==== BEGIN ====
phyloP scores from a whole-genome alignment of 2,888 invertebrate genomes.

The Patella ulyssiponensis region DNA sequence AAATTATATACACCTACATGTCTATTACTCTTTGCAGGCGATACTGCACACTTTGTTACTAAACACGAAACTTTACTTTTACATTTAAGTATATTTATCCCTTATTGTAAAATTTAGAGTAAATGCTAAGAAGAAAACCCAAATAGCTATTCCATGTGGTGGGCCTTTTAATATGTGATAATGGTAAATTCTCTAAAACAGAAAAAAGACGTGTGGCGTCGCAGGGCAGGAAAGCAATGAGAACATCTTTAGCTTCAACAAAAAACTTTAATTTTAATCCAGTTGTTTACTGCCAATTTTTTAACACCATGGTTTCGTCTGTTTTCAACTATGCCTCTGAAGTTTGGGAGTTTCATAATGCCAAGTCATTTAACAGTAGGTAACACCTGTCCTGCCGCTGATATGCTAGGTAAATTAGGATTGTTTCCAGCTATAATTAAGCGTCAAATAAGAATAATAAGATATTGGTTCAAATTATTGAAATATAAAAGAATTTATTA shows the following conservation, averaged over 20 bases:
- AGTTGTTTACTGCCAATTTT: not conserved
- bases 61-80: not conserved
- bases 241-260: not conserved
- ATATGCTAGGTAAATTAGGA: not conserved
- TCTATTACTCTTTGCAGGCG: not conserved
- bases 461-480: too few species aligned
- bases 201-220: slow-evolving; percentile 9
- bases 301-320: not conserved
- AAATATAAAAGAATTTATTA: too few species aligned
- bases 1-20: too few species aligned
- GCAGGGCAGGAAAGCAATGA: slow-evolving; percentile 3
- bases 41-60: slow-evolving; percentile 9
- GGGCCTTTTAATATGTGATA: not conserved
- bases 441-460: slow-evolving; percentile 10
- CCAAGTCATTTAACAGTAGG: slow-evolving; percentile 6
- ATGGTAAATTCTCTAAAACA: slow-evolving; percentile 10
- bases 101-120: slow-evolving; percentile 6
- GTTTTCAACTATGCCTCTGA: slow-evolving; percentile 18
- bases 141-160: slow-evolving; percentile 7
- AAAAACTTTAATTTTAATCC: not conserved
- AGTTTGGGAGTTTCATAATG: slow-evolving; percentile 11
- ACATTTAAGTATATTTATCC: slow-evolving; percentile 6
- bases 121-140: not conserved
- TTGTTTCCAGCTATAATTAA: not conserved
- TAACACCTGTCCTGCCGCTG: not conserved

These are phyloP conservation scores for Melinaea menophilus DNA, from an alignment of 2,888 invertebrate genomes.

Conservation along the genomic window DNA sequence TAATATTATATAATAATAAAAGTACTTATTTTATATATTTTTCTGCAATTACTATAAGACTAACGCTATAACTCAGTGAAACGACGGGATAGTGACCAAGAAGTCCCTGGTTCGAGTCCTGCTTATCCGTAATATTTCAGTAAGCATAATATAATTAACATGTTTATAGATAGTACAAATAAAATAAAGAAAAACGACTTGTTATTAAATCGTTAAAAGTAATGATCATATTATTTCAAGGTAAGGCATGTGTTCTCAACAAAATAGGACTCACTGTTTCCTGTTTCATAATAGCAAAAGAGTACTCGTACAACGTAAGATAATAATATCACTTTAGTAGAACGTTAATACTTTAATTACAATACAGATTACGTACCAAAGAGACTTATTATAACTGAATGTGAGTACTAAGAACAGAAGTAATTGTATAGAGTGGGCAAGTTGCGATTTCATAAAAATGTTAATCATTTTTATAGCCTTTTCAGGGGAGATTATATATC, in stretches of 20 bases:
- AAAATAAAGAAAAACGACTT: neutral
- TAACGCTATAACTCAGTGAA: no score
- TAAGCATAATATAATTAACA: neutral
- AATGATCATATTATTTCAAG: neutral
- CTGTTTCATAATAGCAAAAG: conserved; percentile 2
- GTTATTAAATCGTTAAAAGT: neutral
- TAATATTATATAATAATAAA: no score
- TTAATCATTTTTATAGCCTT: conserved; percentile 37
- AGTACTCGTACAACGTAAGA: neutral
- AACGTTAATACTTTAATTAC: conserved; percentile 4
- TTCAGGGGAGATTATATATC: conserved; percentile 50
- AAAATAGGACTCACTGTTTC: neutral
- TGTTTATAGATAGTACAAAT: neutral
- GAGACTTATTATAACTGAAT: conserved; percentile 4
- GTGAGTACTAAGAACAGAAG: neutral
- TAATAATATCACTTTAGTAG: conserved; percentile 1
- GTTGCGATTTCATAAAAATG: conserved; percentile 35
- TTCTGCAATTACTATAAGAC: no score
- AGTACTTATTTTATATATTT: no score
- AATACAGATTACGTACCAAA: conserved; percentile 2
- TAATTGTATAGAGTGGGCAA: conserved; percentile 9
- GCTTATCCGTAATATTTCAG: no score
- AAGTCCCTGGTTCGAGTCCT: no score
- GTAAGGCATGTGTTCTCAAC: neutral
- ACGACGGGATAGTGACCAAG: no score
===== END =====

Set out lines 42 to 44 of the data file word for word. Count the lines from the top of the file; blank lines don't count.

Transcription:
- TGTTTATAGATAGTACAAAT: neutral
- GAGACTTATTATAACTGAAT: conserved; percentile 4
- GTGAGTACTAAGAACAGAAG: neutral